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  6. I tested positive on my TB test. I knew no one who had tuberculosis and said so to my doctor. He told me I could have brushed by someone in an airport... it is that easy. I was treated successfully and never developed TB. The test is easy and if necessary the treatment is just as easy. It beats having to deal with an awful disease. Thank you for reminding us.

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    1. My pleasure and privilege, Emma. I have an old tin dispatch box full of letters written from Towles, and other highSierra mountain sanatoriums that don't exist any more, to my grandparents from relatives who took their cures there or ...not. Those poor folk suffered awfully. Let's be glad we live in these times when timely and effective treatments can bring us together, communicating, instead of the heartbreaking alternative.

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  7. The nursing students at the college I work at have to take a TB test. I hear it's making a comeback.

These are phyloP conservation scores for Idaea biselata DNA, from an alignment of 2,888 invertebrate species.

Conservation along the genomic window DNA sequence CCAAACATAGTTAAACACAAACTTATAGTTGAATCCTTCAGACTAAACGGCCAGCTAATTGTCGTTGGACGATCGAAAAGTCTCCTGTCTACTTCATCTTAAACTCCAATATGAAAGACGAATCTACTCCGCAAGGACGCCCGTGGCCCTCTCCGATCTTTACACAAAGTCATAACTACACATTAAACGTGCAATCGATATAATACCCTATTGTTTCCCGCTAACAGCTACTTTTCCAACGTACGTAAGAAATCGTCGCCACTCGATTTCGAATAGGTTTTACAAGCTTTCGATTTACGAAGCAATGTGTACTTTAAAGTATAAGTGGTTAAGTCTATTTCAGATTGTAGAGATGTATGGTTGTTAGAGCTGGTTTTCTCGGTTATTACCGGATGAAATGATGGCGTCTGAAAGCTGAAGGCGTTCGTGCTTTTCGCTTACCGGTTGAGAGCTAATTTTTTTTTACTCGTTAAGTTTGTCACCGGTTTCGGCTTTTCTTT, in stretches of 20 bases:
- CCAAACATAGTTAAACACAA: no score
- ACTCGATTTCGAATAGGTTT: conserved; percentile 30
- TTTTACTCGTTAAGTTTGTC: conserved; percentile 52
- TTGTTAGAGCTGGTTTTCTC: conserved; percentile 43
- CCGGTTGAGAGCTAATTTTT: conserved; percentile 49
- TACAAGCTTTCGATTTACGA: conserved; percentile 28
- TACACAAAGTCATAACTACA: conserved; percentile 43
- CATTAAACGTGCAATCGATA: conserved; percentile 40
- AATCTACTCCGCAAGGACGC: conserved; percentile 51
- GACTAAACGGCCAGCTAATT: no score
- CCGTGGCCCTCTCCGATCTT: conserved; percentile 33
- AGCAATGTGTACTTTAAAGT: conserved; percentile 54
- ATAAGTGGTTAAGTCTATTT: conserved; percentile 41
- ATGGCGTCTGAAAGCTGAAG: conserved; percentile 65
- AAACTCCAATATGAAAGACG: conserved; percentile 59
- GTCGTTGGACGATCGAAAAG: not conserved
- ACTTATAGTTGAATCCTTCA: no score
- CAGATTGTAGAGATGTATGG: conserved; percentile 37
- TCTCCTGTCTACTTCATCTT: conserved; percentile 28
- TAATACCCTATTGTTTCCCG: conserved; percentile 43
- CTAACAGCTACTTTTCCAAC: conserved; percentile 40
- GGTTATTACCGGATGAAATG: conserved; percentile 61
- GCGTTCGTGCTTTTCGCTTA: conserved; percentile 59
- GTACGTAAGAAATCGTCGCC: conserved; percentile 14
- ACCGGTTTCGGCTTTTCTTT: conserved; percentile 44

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    1. Keith, that is an unfortunately general prognosis. Your workplace is doing the right thing.The beginning of a detective story is rooted in these tests. The culprit can be found and victims saved if routine tests are mandatory.

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  8. This comment has been removed by a blog administrator.

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    1. My apologies for accidentally removing your comment, which was "happy holi". I don't know which "holi" you refer to --we are between World Seal Day (5/1) and National Frog Day(5/20)-- and can only respond by wishing you a happy one too.

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    2. I seem to be in the wrong month as well. It isn't National Book Day, Is it?

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    3. Geo
      In the month of March we have International Women's Day (the 8th), International Happiness Day (a personal fav), the 20th, and many others, including World TB Day, if you can believe that, on the 24th.
      Oh, I think April is the book day, maybe the 23rd....

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    4. A second apology to Race Gurram. My ignorance has abated only slightly since Thursday but here is what I learned: Holi (pronunciation: /ˈhoʊliː/; Sanskrit: होली Holī) is a spring festival, also known as the festival of colours or the festival of love. Thanks for alerting me to this celebration!